LITTLE ROCK (AP) — Former President George W. Bush said Friday that he doesn’t miss much about being president, but he does miss being commander in chief.
Bush spoke at a private event in Little Rock marking the 10th anniversary of The First Tee of Central Arkansas, a non-profit organization that gives youth free access to golf courses, equipment and instruction.
"They ask me, ‘Do I miss much about being president?’" Bush said. "I had to stop at some traffic lights coming here today and Air Force One is a nice way to travel. I really don’t miss much. But I miss being the commander in chief of the United States military."
Bush’s visit comes a decade after his father, former President George H.W. Bush, visited Little Rock in 2001 when the Jack Stephens Youth Golf Academy was dedicated.
"I’m following in my father’s footsteps," Bush said. "Again."
The elder Bush’s visit came to honor Warren Stephens’ father, the late Jack Stephens, who died in 2005. Since then, Warren and Harriet Stephens have been the driving force behind The First Tee of Central Arkansas.
The 43rd president now serves as the national organization’s honorary chairman, succeeding his father, who held that position since The First Tee’s inception in 1997.
"Somebody said, ‘Why do you want to be involved with the first tee? Well, first, I’m retired and looking for something to do," Bush said.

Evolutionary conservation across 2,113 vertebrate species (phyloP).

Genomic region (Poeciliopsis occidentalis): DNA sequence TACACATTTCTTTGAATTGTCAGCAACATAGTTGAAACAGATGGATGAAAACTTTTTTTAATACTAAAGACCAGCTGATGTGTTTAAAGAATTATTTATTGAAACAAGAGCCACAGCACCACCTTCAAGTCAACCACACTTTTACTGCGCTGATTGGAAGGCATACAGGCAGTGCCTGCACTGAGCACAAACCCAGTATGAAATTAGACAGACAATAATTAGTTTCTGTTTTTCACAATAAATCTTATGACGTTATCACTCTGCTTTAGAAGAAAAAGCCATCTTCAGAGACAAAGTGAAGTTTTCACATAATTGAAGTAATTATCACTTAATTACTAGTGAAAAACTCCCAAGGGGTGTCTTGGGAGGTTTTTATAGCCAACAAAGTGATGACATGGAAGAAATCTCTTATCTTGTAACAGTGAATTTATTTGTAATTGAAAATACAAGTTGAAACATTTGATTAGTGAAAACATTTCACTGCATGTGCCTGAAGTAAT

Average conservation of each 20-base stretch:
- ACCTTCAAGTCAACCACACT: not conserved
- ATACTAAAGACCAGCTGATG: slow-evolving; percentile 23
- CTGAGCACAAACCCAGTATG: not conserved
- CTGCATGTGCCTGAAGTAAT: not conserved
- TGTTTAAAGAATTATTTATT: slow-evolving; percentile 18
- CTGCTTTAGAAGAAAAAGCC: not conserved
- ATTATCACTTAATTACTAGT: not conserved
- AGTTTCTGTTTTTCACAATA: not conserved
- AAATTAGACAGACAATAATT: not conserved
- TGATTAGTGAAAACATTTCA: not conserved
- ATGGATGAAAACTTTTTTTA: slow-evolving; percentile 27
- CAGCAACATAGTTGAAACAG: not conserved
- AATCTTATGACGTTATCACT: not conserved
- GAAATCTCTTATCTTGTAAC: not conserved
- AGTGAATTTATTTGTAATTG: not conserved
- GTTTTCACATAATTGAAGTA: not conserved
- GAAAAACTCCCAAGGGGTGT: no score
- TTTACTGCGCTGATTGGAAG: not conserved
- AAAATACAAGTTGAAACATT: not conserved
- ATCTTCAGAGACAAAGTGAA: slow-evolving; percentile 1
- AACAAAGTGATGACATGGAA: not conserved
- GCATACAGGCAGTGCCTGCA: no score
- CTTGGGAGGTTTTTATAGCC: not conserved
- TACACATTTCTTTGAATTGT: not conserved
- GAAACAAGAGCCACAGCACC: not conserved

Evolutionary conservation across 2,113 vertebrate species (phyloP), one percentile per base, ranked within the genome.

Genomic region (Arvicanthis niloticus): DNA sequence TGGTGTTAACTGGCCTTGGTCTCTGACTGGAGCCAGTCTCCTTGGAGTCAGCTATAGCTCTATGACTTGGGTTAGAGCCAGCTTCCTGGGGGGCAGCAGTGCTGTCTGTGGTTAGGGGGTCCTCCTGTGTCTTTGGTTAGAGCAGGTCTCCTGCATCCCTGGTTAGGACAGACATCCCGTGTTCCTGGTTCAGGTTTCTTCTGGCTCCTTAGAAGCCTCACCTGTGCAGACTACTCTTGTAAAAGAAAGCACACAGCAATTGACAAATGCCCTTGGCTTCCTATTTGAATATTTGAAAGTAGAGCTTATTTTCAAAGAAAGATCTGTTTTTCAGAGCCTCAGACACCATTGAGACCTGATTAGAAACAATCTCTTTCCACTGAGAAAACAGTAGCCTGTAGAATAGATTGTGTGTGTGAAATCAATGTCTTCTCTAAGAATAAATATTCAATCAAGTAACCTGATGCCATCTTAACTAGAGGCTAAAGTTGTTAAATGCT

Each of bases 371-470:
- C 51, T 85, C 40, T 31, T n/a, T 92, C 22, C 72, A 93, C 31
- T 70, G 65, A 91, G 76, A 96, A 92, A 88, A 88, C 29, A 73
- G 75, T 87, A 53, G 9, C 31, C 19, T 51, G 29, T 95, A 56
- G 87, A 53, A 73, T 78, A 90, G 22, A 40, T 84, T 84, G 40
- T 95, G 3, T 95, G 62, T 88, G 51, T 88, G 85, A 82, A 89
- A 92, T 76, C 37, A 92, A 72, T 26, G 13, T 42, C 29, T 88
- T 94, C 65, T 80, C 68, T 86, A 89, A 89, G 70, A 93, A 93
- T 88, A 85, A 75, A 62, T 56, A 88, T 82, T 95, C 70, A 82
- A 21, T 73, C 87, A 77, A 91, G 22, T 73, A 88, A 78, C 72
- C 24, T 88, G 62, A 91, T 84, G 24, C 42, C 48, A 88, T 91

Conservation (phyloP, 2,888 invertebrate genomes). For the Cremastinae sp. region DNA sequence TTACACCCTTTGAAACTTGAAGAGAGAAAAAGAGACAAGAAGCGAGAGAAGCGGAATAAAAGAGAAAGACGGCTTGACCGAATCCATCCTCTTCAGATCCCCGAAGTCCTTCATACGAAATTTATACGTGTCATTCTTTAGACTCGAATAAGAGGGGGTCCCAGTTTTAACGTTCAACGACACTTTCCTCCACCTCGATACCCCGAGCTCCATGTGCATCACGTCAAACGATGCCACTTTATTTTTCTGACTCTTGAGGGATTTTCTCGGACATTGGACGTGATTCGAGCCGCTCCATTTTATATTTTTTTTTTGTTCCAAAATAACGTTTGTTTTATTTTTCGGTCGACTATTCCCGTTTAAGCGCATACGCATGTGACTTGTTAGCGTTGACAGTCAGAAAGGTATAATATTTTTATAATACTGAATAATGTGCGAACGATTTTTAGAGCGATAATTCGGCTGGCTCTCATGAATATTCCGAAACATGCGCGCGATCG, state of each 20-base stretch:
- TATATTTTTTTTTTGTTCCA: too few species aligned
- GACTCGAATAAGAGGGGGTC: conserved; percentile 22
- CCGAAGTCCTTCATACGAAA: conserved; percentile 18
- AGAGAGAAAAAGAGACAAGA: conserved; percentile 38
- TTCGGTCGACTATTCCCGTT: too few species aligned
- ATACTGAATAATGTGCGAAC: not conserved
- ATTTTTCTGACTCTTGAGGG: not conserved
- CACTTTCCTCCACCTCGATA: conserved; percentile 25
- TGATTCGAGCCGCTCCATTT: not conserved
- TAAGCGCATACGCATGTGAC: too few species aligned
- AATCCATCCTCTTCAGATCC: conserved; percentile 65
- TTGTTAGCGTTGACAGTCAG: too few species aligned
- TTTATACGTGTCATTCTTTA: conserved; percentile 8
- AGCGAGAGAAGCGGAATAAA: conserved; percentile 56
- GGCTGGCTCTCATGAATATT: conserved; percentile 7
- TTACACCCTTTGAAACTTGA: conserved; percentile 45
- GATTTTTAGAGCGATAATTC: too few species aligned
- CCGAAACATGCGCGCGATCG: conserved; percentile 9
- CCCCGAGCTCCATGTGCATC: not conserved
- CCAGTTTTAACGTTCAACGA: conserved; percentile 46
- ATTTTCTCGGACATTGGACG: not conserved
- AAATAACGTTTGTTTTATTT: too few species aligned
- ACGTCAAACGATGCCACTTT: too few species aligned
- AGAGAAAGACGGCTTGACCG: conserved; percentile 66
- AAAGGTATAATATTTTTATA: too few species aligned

He added that the program has a positive impact on young people’s lives through golf.
"Golf’s an interesting sport," he said. "It requires a lot of practice, a lot of skill. It requires never giving up. Golf demands honesty with yourself and personal responsibility. So like, when you hit a lousy shot, you’re the only person to blame."
Eleven-year-old Rebekah Walker hit a tee shot to close the event before she met with the former president.
"He said that I did a really good job and he told me his middle name" — Walker, the little girl said.
Bush has kept a low profile since he left office in 2009 and moved to Dallas with his wife, Laura.
He has made a few media appearances to promote his book, "Decision Points," including one at Wal-Mart Stores Inc. headquarters in Bentonville, Ark., in November.
But otherwise, he and his wife have stayed largely out of the public eye.